Greed is one of those things that everyone knows is bad (it’s a deadly sin, after all) but few can put a finger on why it’s bad. I suppose it causes a person to focus on themselves and naturally stifles charity and empathy for others. It’s not that we don’t really care about others; it’s just that we care about them less than whatever we greedily seek.
Why is that bad, though? After all, don’t I have a right to seek what I want to seek and to place a value on the things/relationships in my life as I see fit? Why is it better to be charitable than to buy a nicer home for my family? Why are some self-preserving actions “greedy” and others aren’t?
I think this argument would have a lot of merit if not for belief in God. The definition of greed isn’t “wanting more than is reasonable” or “wanting stuff so much that it negatively impacts my relationships” it’s simply “idolatry”.
Consider this line from yesterday’s second reading: “Put to death, then, the parts of you that are earthly: immorality, impurity, passion, evil desire, and the greed that is idolatry” (Col 3:5). St. Paul sees greed as nothing more, or less, than idolatry; giving something more honor than God.
While it’s fair to ask why I have to give to other people when I want to keep my resources to myself; it’s makes less sense to ask why I have to give to God when I want to keep my resources to myself. Isn’t it odd to tell our creator—and the creator of all the things we enjoy—that we don’t owe him anything? Wouldn’t refusing to give something mean we honor that thing more in our lives than the one we refuse to give it to?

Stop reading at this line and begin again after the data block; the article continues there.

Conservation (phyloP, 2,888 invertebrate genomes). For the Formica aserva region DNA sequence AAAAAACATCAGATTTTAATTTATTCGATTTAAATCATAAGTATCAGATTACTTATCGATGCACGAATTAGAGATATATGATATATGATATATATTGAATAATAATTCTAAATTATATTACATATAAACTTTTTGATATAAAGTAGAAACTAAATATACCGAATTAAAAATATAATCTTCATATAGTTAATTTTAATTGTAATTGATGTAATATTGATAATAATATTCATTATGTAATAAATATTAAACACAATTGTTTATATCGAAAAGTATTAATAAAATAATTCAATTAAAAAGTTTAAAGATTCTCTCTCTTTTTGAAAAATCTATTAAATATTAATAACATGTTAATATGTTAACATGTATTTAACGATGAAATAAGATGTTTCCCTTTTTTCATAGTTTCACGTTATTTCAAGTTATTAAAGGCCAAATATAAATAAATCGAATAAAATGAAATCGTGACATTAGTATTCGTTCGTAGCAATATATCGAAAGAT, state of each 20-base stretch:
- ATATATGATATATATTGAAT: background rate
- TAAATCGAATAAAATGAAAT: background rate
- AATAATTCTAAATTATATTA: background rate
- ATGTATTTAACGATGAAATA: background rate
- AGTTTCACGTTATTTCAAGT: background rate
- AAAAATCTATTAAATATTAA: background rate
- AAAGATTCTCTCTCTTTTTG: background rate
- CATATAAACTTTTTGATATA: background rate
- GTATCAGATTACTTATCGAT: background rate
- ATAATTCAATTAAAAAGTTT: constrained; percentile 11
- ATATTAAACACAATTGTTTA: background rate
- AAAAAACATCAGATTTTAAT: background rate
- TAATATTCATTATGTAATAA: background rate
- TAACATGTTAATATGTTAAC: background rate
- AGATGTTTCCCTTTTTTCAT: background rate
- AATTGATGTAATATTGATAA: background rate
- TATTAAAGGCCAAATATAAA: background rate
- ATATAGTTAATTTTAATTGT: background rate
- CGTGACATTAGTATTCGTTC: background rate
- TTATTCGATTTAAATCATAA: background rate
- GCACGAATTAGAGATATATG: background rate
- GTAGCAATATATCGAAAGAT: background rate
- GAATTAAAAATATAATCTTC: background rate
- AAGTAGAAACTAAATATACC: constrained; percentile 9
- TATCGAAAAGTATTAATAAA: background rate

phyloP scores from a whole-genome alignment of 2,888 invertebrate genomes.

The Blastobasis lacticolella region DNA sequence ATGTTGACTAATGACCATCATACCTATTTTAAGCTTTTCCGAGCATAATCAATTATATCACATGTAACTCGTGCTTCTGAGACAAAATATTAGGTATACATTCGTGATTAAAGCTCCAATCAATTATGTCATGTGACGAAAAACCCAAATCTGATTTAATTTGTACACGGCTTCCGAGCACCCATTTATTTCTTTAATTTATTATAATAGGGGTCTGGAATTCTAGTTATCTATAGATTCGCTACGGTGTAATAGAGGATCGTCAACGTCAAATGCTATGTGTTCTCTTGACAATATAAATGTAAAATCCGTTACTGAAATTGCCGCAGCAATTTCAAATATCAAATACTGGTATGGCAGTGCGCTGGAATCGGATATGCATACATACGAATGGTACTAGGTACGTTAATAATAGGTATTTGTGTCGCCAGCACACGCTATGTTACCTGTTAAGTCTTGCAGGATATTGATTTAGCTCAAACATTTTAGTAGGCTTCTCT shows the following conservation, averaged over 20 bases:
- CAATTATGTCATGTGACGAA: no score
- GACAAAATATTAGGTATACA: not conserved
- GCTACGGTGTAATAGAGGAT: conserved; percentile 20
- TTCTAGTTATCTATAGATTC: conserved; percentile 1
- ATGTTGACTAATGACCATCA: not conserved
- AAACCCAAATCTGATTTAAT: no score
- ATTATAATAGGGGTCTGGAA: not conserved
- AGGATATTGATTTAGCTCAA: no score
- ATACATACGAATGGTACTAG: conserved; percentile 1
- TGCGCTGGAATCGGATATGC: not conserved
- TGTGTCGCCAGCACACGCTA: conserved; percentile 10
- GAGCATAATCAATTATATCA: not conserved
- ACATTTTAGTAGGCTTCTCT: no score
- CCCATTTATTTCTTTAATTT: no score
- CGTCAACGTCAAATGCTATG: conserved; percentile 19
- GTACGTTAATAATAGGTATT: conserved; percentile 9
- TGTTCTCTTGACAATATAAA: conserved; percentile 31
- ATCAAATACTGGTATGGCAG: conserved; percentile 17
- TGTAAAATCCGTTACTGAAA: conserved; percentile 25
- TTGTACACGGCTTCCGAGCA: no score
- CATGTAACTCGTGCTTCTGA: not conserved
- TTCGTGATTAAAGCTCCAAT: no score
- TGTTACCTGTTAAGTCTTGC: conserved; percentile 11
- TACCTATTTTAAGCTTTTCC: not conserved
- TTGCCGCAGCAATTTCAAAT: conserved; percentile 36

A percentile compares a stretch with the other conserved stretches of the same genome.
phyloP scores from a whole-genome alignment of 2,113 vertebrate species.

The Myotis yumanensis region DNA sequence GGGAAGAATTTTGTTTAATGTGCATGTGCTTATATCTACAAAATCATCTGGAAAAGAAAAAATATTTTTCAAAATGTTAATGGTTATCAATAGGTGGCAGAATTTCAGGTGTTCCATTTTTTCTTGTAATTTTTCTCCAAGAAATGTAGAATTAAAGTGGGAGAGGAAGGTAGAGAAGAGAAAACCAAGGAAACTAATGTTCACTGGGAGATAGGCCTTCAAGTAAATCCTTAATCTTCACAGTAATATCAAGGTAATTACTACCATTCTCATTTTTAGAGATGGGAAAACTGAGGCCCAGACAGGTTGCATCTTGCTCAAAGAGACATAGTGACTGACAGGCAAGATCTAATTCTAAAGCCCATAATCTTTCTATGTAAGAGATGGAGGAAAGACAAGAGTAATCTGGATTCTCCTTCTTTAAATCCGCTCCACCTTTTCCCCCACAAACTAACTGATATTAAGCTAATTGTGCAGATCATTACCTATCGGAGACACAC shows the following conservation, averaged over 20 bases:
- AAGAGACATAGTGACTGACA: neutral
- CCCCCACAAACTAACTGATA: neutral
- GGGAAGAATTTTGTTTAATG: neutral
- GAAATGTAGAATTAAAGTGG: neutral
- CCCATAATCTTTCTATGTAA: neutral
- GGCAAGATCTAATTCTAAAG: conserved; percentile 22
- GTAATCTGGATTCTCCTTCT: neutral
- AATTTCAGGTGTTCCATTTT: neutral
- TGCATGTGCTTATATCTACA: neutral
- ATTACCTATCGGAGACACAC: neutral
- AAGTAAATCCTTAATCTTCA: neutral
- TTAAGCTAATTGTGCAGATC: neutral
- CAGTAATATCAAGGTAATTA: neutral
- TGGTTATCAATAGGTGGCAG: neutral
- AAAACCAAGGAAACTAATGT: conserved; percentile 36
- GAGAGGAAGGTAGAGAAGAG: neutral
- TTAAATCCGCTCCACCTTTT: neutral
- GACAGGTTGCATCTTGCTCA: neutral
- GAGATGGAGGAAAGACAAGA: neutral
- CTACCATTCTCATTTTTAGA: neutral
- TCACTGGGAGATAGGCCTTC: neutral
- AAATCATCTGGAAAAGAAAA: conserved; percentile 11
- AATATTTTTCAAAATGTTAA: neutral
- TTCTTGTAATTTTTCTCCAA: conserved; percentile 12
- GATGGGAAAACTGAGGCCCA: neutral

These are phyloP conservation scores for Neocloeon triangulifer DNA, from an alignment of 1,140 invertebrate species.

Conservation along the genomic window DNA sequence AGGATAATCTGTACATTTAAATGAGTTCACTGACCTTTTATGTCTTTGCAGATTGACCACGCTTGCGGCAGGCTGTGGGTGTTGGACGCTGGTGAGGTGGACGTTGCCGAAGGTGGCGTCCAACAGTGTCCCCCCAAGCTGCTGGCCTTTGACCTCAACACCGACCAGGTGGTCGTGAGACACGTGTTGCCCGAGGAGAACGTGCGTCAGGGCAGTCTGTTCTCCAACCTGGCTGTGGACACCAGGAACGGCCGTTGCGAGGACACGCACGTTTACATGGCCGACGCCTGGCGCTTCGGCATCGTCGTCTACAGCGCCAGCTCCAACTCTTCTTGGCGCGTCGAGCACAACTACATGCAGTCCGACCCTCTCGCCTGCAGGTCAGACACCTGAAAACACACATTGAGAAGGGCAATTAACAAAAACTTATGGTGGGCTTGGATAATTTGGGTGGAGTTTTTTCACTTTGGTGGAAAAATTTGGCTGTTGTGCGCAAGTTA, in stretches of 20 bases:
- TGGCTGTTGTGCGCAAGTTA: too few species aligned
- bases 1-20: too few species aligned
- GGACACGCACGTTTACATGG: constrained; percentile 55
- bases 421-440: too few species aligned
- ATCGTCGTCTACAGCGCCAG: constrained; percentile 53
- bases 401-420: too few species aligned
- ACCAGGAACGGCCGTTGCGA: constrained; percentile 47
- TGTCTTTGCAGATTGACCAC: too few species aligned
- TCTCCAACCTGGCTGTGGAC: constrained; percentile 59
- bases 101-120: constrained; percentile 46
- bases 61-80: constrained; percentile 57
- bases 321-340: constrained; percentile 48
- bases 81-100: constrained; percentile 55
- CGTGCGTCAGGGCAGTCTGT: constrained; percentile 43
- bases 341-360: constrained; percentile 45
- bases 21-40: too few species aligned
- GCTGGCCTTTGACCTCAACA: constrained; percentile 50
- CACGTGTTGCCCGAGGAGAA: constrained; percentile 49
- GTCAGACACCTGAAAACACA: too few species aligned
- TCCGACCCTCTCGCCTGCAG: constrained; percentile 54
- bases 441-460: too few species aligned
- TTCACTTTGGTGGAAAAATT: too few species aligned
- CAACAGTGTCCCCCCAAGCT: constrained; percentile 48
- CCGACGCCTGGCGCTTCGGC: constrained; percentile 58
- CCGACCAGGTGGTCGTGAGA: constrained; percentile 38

When I just “don’t find time” to pray a Chaplet of Divine Mercy each day (which I committed to a long time ago) what am I saying? I find plenty of time in my day to eat, sleep, entertain myself, work, and do all sorts of other things. No one looking on from the outside would call my actions “greedy” or “idolatry” but aren’t they actually both? Aren’t I being greedy with my time to the point of idolatry by giving the other things in life so much time that I can’t give God five minutes (that’s how long it takes me to pray a Chaplet)? The same could be said of how I spend my money, my time, and my talent.
I guess the point is that I bet God judges the sin of greed on a very different scale than we do and I, for one, need to adjust my scale to more closely fit his. Otherwise I may be very surprised one day..